|Elizabeth Short "The Black Dahlia"|
Some of the earlier crime fiction I remember reading were the “Flowers in the Attic” series by V.C. Andrews (huge 1980s hit, seems forgotten today) and “The Cradle Will Fall” by Mary Higgins Clark. Along with Stephen King, “everyone” read these books.
I had always believed that truth is stranger than fiction. Part of it is because of maturity; I see stranger things than I read about. With this realization, I gravitated away from “The Silence of the Lambs” (yes, blasphemy) in favor of who these fictional or “fact-based” monsters really are historically. What were their names? What were the actual crimes? Were they brought to justice? How? Were they executed?
Also I like to take a look at the crimes themselves. Who was killed? How many? Young women, men, children, or elderly? Robberies? Crimes of passion? What happened in the “famous murder cases?”
So I’m one of the audiences that made Bill Kurtis a dollar or two. I also funded more than several books before I found the non-Wiki sources on the Internet to track down my true crime curiosity. When it comes to these disturbing true cases, I don’t use my buzzsaw reading metaphor though it would apply. I’d rather say, I read the cases “attentively.” Soft adverbs cannot soften the hit to a reader unaccustomed to reading this type of material.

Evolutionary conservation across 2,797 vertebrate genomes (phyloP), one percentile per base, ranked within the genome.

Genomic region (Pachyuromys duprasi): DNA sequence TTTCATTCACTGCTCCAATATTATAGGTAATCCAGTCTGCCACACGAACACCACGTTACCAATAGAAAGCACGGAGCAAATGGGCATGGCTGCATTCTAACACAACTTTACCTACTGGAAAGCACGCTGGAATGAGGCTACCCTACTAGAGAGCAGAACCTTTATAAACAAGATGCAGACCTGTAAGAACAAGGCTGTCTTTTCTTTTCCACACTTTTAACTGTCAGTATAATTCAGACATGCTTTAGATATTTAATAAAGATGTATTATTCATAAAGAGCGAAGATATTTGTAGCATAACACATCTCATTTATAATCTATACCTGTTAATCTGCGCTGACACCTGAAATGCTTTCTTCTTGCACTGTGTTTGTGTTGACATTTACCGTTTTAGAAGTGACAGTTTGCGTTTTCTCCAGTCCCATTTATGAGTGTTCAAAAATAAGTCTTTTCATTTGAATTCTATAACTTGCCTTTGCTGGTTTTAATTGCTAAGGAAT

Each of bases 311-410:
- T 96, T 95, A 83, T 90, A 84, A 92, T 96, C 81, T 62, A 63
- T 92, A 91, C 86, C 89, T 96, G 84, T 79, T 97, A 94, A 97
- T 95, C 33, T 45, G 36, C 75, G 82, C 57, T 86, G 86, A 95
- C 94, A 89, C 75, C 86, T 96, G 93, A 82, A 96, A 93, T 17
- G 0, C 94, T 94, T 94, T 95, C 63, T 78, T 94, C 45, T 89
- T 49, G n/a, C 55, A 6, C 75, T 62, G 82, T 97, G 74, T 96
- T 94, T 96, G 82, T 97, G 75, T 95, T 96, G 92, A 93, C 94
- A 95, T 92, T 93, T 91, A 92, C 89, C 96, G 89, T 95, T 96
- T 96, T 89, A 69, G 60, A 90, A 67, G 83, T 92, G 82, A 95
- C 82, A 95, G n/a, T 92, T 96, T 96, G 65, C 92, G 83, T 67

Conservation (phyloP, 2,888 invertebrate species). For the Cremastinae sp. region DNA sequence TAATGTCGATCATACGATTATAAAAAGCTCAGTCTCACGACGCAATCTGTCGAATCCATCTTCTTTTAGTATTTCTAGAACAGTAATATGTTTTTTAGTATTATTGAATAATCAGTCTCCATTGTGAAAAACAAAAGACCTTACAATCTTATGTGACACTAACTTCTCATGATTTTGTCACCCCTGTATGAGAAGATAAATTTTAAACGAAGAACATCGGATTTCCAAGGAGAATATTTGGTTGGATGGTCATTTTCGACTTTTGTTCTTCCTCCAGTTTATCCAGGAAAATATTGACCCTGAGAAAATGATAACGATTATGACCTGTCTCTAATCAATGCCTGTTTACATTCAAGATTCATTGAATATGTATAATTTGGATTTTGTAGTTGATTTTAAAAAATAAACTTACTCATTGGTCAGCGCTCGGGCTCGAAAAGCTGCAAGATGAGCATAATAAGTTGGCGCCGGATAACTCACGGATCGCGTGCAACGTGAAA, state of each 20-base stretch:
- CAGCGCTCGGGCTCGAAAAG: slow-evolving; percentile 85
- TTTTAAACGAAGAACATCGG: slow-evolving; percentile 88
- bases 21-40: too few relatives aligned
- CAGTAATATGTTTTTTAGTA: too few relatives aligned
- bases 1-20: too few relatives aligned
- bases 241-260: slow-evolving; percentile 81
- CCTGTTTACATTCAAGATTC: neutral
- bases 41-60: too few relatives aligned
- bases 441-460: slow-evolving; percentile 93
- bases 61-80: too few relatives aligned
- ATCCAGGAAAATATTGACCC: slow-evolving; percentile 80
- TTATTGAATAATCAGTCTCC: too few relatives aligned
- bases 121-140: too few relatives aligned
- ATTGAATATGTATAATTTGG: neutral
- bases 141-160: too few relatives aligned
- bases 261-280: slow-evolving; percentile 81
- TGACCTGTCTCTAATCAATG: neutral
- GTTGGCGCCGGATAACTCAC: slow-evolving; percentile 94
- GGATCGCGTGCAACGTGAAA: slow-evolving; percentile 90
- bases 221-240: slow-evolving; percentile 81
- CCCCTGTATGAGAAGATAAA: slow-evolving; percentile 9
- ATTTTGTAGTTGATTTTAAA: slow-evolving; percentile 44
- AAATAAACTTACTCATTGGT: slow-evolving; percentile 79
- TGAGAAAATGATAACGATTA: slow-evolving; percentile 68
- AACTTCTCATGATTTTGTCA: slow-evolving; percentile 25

I memorized the TruCrime website in a couple of months. Some of the cases may be well-written rubbish I have no idea. But I can say several of them sent me to the bathroom with acute nausea. Fiction crime doesn’t do that, at least not to that extent. Some of the cases disturbed my sleep, while others enraged me. A few of them explained Grimm Fairy tales. Monsters do exist. They walk this world all over in the past, present, and will in the future. The big names mad muderers are Ed Gein, Ted Bundy, and Jack the Ripper, amongst others. The big names of victims are Adam Walsh, JonBenet Ramsey, and Elizabeth Short (“The Black Dahlia”), amongst others. The unnamed of each are equally horrific.
Sometimes readers tell me my books are scary. Hmm. Yes, the idea of a teen assassin fighting demon overpopulation with anything from skillets to magic swords and daggers doesn’t make for a cuddly romance. But the translation of fantasized evil into real evil is a concept that is difficult to comprehend, and even more difficult to accept. If I had my way, the true evil in this world be confined to the words of dark fantasy writers.